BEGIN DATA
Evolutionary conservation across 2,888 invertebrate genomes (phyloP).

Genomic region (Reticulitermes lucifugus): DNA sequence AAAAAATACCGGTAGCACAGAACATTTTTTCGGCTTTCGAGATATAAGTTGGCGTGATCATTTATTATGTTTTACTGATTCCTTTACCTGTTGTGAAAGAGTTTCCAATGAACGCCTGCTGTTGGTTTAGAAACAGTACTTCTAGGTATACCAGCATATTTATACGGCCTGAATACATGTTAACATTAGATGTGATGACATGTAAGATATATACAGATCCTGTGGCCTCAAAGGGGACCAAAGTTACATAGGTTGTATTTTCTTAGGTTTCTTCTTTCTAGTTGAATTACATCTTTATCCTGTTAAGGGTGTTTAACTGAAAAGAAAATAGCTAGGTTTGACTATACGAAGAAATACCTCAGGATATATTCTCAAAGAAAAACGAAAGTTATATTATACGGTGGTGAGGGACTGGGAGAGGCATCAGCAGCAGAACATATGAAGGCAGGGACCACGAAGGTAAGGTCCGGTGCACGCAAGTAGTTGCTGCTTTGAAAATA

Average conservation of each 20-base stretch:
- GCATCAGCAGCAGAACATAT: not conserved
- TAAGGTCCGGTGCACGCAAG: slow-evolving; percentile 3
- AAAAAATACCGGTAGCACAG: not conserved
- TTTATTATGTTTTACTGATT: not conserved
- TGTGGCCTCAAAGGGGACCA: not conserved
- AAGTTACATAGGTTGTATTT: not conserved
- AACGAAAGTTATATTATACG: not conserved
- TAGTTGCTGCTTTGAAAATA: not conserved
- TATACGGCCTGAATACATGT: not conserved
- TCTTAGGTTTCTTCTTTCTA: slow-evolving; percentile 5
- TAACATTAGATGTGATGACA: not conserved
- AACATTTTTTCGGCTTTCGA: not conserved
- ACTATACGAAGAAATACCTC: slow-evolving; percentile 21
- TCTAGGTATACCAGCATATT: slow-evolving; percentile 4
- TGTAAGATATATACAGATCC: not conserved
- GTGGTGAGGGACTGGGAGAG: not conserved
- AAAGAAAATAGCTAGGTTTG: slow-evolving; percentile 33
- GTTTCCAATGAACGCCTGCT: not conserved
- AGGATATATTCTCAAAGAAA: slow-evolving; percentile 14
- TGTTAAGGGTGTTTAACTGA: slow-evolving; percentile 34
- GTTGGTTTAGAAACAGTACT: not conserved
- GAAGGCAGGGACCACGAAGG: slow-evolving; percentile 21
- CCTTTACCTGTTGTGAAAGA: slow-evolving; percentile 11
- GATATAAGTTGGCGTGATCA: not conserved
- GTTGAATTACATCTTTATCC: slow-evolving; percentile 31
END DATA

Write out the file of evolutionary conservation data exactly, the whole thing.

Evolutionary conservation across 2,888 invertebrate genomes (phyloP).

Genomic region (Reticulitermes lucifugus): DNA sequence AAAAAATACCGGTAGCACAGAACATTTTTTCGGCTTTCGAGATATAAGTTGGCGTGATCATTTATTATGTTTTACTGATTCCTTTACCTGTTGTGAAAGAGTTTCCAATGAACGCCTGCTGTTGGTTTAGAAACAGTACTTCTAGGTATACCAGCATATTTATACGGCCTGAATACATGTTAACATTAGATGTGATGACATGTAAGATATATACAGATCCTGTGGCCTCAAAGGGGACCAAAGTTACATAGGTTGTATTTTCTTAGGTTTCTTCTTTCTAGTTGAATTACATCTTTATCCTGTTAAGGGTGTTTAACTGAAAAGAAAATAGCTAGGTTTGACTATACGAAGAAATACCTCAGGATATATTCTCAAAGAAAAACGAAAGTTATATTATACGGTGGTGAGGGACTGGGAGAGGCATCAGCAGCAGAACATATGAAGGCAGGGACCACGAAGGTAAGGTCCGGTGCACGCAAGTAGTTGCTGCTTTGAAAATA

Average conservation of each 20-base stretch:
- GCATCAGCAGCAGAACATAT: not conserved
- TAAGGTCCGGTGCACGCAAG: slow-evolving; percentile 3
- AAAAAATACCGGTAGCACAG: not conserved
- TTTATTATGTTTTACTGATT: not conserved
- TGTGGCCTCAAAGGGGACCA: not conserved
- AAGTTACATAGGTTGTATTT: not conserved
- AACGAAAGTTATATTATACG: not conserved
- TAGTTGCTGCTTTGAAAATA: not conserved
- TATACGGCCTGAATACATGT: not conserved
- TCTTAGGTTTCTTCTTTCTA: slow-evolving; percentile 5
- TAACATTAGATGTGATGACA: not conserved
- AACATTTTTTCGGCTTTCGA: not conserved
- ACTATACGAAGAAATACCTC: slow-evolving; percentile 21
- TCTAGGTATACCAGCATATT: slow-evolving; percentile 4
- TGTAAGATATATACAGATCC: not conserved
- GTGGTGAGGGACTGGGAGAG: not conserved
- AAAGAAAATAGCTAGGTTTG: slow-evolving; percentile 33
- GTTTCCAATGAACGCCTGCT: not conserved
- AGGATATATTCTCAAAGAAA: slow-evolving; percentile 14
- TGTTAAGGGTGTTTAACTGA: slow-evolving; percentile 34
- GTTGGTTTAGAAACAGTACT: not conserved
- GAAGGCAGGGACCACGAAGG: slow-evolving; percentile 21
- CCTTTACCTGTTGTGAAAGA: slow-evolving; percentile 11
- GATATAAGTTGGCGTGATCA: not conserved
- GTTGAATTACATCTTTATCC: slow-evolving; percentile 31